D.C. To Democratic Party: We're More Than Monuments
On Aug. 28, Barack Obama will stand on a stage at Denver's Mile High Stadium and delegations from across the country will read into the record their support for the Democratic Presidential nominee. On giant scoreboards and television screens, images of each state will play as the party leaders have their moment in the spotlight.
So what images will millions see when D.C. Mayor Adrian Fenty takes the microphone? According to D.C. Democratic Party Chairman Anita Bonds, national party leaders contacted her to seek suggestions last week.
"We thought, 'Oh, great, we can do the Anacostia River,'" Bonds said this morning. "They said, 'No, we want the monuments.' We had to explain that we are more than monuments!"
Bonds related this exchange at a breakfast fundraiser at a downtown law firm as the local party leaders attempt to raise $138,000 for the D.C. delegation's trip to Denver Aug. 24-28. In addition to morning breakfasts for the delegation's 54 members, two pages, and various other hangers on, Bonds has said the city will put on a reception party and stage a trip to the U.S. Mint to lobby for full Congressional voting rights.
About two dozen people showed up at the fundraiser, including several D.C. Council members. Notably, it was the members running for re-election: Jack Evans (D-Ward 2), Kwame Brown (D-At Large), Muriel Bowser (D-Ward 4) and Yvette Alexander (D-Ward 7).
Others included Shadow Sens. Michael D. Brown and Paul Strauss, D.C. superdelegate and Hogan & Hartson governmental affairs advisor Christine Warnke, Washington Nationals executive Gregory McCarthy, D.C. Vote outreach director Eugene DeWitt Kinlow, former D.C. Council members Bill Lightfoot and Sandy Allen, and Michael A. Brown, who is running as an independent for a council seat.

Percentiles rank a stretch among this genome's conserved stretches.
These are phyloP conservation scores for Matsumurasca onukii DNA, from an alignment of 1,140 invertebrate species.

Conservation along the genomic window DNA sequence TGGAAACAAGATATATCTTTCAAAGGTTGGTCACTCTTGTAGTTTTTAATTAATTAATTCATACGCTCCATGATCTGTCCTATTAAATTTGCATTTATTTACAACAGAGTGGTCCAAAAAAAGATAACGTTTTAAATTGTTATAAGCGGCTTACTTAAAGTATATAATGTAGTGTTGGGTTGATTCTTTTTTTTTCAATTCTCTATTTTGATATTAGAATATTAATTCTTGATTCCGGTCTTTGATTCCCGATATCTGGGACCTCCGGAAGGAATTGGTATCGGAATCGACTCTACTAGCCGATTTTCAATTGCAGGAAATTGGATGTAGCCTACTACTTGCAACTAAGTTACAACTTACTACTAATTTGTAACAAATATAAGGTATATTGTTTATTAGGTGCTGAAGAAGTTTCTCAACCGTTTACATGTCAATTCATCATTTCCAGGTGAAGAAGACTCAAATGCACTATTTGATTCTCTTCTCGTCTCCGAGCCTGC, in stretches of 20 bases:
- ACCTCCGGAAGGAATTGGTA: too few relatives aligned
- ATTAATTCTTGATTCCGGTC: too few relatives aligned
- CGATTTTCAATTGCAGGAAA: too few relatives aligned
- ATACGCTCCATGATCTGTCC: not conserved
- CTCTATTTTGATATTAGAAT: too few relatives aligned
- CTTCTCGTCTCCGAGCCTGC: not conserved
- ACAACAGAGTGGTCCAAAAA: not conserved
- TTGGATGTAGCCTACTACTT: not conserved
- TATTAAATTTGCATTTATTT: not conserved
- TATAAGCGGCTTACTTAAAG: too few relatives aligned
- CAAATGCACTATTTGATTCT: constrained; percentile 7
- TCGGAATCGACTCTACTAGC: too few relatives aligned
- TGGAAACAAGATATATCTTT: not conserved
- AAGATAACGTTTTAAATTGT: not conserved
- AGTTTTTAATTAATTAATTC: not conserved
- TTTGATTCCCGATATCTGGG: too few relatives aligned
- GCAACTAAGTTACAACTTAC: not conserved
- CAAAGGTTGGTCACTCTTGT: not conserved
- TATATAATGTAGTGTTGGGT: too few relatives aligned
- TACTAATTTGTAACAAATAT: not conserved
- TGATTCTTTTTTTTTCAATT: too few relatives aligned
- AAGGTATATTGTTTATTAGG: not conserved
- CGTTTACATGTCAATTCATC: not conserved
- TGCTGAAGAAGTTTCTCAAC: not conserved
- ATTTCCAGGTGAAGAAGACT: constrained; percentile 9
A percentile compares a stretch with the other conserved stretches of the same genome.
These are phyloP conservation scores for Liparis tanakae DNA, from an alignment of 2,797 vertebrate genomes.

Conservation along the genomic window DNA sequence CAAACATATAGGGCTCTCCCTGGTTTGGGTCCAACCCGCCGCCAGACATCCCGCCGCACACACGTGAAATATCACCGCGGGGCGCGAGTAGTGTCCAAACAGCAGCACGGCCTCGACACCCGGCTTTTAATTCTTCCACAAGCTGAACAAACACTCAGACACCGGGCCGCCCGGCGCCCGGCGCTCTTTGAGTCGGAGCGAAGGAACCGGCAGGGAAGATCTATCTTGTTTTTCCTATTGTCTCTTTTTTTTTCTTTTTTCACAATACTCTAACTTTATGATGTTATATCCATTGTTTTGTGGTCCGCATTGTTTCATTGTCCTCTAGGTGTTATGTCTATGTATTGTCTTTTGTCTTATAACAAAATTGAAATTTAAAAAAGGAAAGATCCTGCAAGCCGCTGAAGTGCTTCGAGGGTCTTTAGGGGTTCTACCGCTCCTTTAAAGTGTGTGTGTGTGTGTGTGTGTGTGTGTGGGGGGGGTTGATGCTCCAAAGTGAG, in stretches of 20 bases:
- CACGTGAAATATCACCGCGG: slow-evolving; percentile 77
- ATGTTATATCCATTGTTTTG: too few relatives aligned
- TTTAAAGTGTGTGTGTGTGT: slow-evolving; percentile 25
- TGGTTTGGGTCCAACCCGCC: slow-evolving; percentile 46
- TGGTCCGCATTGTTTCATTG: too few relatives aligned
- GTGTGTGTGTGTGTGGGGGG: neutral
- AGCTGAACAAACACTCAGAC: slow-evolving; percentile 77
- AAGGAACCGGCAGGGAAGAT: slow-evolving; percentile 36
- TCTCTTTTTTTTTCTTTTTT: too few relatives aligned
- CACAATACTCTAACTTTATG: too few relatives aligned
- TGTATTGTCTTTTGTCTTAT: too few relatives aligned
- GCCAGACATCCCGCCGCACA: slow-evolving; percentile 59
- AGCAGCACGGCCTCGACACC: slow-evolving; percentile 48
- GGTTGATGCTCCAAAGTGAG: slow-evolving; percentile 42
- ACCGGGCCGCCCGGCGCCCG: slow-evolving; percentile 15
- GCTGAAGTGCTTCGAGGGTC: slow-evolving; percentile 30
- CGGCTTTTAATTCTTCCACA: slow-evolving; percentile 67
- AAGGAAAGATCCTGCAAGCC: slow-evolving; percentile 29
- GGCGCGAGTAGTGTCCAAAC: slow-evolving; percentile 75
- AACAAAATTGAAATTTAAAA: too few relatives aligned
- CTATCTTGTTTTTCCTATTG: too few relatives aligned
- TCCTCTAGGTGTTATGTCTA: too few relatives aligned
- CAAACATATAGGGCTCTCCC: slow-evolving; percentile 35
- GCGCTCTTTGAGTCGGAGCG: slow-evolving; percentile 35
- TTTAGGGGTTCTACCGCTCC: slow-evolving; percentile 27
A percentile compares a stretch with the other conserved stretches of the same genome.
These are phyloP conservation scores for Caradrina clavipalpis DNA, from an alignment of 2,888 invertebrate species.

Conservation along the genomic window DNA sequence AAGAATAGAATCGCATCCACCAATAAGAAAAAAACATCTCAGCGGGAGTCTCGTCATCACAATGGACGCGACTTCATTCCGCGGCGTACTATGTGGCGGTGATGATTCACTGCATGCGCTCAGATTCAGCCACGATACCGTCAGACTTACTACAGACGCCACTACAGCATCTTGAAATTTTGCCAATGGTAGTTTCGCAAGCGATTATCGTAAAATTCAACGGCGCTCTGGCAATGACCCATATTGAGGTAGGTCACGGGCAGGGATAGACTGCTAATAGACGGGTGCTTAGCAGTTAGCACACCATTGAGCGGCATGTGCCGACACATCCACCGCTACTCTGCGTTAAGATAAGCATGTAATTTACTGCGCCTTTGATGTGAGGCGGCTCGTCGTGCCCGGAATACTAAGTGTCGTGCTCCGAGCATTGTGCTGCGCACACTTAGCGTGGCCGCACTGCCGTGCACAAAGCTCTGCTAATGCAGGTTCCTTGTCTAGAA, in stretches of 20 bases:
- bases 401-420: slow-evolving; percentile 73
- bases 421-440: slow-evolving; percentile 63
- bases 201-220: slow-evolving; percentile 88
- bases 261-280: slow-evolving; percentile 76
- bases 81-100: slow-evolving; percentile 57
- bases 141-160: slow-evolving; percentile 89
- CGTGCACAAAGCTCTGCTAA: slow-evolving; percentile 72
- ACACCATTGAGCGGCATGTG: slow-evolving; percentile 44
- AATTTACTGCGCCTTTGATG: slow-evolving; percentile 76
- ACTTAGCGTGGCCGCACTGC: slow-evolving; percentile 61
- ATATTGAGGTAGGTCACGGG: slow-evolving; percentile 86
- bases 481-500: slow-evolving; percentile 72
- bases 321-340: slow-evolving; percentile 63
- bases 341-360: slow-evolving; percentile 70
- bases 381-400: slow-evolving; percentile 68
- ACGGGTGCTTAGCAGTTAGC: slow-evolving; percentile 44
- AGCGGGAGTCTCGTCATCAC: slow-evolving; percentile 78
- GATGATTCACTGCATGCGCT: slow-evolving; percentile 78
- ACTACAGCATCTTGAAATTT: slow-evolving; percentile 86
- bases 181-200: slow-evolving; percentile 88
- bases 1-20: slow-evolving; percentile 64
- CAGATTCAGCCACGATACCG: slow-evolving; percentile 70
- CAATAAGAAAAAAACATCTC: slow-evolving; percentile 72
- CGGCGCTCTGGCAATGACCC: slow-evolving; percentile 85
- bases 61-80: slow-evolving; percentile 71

The talk centered on convention details, which mostly meant a push to lobby for voting rights. Kinlow said D.C. Vote will print about 40,000 items including buttons, t-shirts, bumper stickers and wooden quarters with voting rights slogans to wear and pass out at the convention. Kinlow said his organization will be targeting eight states whose senators voted against D.C.'s Voting Rights Bill last fall, when the bill was affirmed by the House but was blocked in the Senate.
Bonds said she wrote a letter, at Del. Eleanor Holmes Norton's request, to Sen. Harry Reid last week urging him to bring the Voting Rights Bill to a vote before the end of the Congressional session.
Evans, who has been to three previous conventions, called on anyone headed to Denver to be ready to spread the word.
"This is not about sleeping late and going to the next party," Evans said. "You have to go and talk to other delegates. You probably would not be surprised by how uneducated people are about our plight."
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